This article comes on Day 14 of our special Altmuslim/Patheos Muslim Ramadan #30Days30Writers blog project, in which we are showcasing the voices of 30 Muslim leaders, activists, scholars, writers, youth and more (one on each day of Ramadan) as part of our commitment to own our own narratives and show how we are one Ummah, many voices. To demonstrate how our Ramadan experiences are shared yet unique to each of us.
“Sami, please!” My near-three-year old daughter makes her request from her car seat before my key can reach the ignition. Who is Sami? Is he a sibling, toy or cartoon character? No, he is none other than Sami Yusuf, the world-renowned Islamic recording artist. Alongside Mesut Kurtis and Rachid Gholam, this trio comprises her best friends. They sing anasheed, or songs of Islamic prayers, prose and poetry. A car ride is incomplete without their accompaniment.
There is nothing sweeter than hearing my daughter’s pint-sized voice sing words of praise. With or without percussion, tunes of Divine oneness and prayers for Prophet Muhammad (peace be upon him) roll of her tongue while she bops her head and attempts to snap her little fingers. But when I notice her intolerance for my suggestion to play the recordings of the Quran, I can’t help but pause and wonder if I’m raising a nasheed junkie — one who loves the mention of God only when put to a tune or rhythm.
In a course on Islamic Parenting, Shaykh Faraz Rabbani advised parents about the importance of music in our children’s lives. Of course, there is no place for vile, popular music in the pure heart of a young believer, but he recommended that the enjoyment of anasheed should never outweigh the beauty of Quran recitation. By saturating our palates with song, we lose the ability to taste the sweetness of God’s untainted revelation. Much like comparing whole foods to fast food — the two cannot compare.
To introduce the Quran into my child’s daily diet, I had to start with myself. How often do I freely and enjoyably recite the Quran? How often do I attentively listen and ponder the words of revelation? How often do I review what I’ve memorized of the Noble Book? A young child may not be moved by the depth of meanings but at least they learn to honor what we honor and love what we love by imitation. After assessing the place of Quran in my own life, I initiated a strategy.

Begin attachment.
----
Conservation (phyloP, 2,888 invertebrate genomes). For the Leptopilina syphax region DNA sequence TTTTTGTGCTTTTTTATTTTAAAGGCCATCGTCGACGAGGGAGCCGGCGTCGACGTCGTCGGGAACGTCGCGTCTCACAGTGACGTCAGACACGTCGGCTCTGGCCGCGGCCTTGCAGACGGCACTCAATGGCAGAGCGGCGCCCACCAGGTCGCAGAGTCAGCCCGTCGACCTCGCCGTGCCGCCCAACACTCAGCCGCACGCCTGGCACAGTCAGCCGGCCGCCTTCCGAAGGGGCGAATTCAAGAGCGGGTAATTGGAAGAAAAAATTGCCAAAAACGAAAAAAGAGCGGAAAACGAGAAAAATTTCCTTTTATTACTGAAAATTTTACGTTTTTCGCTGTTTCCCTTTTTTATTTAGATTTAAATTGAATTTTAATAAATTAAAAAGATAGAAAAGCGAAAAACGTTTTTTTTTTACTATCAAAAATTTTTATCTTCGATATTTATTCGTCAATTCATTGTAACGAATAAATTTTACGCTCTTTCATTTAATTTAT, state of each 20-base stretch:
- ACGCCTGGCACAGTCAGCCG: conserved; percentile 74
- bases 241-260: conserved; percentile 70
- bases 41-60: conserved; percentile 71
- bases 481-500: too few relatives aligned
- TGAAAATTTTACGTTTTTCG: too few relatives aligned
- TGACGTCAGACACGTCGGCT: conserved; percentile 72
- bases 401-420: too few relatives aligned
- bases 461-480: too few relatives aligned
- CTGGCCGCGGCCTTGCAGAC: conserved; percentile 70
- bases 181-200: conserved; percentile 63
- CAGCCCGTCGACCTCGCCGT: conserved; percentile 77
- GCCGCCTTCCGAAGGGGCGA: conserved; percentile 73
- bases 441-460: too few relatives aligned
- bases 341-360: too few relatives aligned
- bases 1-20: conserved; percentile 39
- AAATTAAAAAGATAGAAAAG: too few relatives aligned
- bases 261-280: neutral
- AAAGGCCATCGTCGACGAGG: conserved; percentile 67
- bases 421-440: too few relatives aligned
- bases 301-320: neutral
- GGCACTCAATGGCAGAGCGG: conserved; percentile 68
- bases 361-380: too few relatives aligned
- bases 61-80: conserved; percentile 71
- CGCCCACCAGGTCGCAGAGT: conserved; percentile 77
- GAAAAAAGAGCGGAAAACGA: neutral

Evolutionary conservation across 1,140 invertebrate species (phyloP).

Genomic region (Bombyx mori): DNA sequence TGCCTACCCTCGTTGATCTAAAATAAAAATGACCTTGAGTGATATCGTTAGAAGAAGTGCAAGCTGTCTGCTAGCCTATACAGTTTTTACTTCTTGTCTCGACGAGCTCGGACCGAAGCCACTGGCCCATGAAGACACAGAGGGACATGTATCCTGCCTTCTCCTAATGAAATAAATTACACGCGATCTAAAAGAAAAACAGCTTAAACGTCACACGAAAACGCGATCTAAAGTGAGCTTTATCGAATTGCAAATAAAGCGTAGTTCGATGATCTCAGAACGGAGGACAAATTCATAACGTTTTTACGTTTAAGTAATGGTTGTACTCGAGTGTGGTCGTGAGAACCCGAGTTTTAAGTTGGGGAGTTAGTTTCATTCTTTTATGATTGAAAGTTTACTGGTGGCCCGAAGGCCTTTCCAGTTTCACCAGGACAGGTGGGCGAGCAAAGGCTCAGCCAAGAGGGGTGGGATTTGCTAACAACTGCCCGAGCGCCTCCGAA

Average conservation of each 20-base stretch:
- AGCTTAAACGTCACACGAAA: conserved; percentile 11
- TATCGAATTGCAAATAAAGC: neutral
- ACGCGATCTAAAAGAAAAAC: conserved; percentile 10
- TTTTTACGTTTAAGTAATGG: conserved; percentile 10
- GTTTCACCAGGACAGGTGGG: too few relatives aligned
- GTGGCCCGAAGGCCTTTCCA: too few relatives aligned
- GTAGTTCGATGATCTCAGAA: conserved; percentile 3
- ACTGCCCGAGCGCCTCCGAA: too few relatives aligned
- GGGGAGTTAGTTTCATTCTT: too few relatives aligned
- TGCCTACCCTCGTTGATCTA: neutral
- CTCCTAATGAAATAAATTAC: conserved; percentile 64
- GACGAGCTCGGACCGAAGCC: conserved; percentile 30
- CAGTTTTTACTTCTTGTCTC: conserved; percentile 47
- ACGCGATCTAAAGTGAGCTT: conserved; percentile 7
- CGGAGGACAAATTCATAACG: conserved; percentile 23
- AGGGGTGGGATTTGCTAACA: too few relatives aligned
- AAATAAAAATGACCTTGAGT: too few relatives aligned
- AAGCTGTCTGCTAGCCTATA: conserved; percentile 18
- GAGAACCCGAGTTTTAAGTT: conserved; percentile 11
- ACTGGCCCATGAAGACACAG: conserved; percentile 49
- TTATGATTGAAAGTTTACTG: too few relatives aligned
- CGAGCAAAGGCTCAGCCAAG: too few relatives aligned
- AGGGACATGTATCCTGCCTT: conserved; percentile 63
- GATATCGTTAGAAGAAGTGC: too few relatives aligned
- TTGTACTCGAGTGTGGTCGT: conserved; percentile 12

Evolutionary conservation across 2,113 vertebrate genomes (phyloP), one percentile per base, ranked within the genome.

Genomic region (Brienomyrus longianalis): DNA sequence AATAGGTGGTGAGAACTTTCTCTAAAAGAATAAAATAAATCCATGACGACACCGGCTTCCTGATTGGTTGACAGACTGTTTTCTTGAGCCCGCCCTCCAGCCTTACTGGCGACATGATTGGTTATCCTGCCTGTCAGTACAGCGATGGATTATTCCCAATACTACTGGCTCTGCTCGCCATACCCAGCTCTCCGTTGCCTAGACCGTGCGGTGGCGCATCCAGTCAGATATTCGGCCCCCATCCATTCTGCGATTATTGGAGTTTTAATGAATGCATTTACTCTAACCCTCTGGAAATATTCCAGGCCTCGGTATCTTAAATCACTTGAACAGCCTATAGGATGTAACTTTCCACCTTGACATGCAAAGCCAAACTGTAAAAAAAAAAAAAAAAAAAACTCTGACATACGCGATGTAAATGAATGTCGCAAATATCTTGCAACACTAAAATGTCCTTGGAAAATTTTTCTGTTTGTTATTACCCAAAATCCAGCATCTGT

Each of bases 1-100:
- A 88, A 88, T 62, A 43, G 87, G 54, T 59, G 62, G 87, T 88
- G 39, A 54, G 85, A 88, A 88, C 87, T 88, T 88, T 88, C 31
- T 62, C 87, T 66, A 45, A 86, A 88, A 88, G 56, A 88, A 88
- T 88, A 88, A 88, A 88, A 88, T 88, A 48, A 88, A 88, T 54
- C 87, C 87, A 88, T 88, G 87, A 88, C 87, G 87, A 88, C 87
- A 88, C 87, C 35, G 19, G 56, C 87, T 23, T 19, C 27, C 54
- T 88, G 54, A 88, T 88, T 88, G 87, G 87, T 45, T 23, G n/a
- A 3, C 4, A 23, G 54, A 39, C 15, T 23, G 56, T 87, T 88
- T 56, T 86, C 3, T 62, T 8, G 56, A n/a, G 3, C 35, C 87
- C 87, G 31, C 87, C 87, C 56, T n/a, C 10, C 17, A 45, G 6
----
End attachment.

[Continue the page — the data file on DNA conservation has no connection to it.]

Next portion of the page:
I usually relegate the recitation of Quran to the early morning hours when the home is quiet and my daughter is sound asleep. If she stumbles sleepily into the room where I’m reciting, I no longer usher her back to bed, but allow her to lie on my lap while I continue to recite uninterrupted. She should know that the Quran is my early morning companion. I also started reciting Quran after my afternoon prayers and would find my daughter magnetically drawing nearer to me in curiosity. Soon enough, she was finishing the verses that I began.
Listening to a few short chapters of the Quran became a prerequisite before anasheed in our home or car. This plan was initially met with resistance, but the melodic recitation of Shaykh Mishary al-Afasi grew on her. If I instinctively played her beloved Sami, she would pause and remind me that we forgot to listen to the Quran. Soon after, I would ask my daughter to pick the portions of Quran we listen to and made a game of listening for the word that the chapter is named after, and I would have her guess them on her own.
The context of our connection creates a welcoming environment to share the Quran with her. She helps me develop the playlist of Quran we listen to while doing puzzles or drawing quietly together. I also know of mothers who recite Quran together at the playground while swinging in the park. If the Quran is a point of contact with a loved one, it can then be associated with the love of that person as well. We hope to nurture this connection by reading Quran together as a family this Ramadan.
I am certain that there are other three year-olds who have started lessons in memorizing and reciting the Quran. But for my own child, I want her to have a sense of how important the Quran is before approaching it. She has learned a few short chapters by hearing our recitation in prayer and before bedtime, but I want her formal lessons to begin when she can no longer resist. When she stops peeking in from the periphery and decides to dive into the ocean of Quran.
At times her interest waxes and wanes, but I know that I’m sowing seeds in her heart. And, I don’t mind waiting for the harvest. For now, the most important lesson for me to convey to my little one is that I love the Quran, and I want to foster her love for it too. One day, she will have to establish her own relationship with the majesty and mystery of God’s Book. Until then, my hope is that when she recalls her best friend, it won’t be a nasheed artist but rather the Author of her favorite Book — Allah.
Chantal Blake is a wife and mom from New York City currently living and traveling abroad. Woven through her writing are themes of spirituality, environmentalism and holistic health. Follow her on Google+ Author. She is a member of the Muslim Writer’s Collective.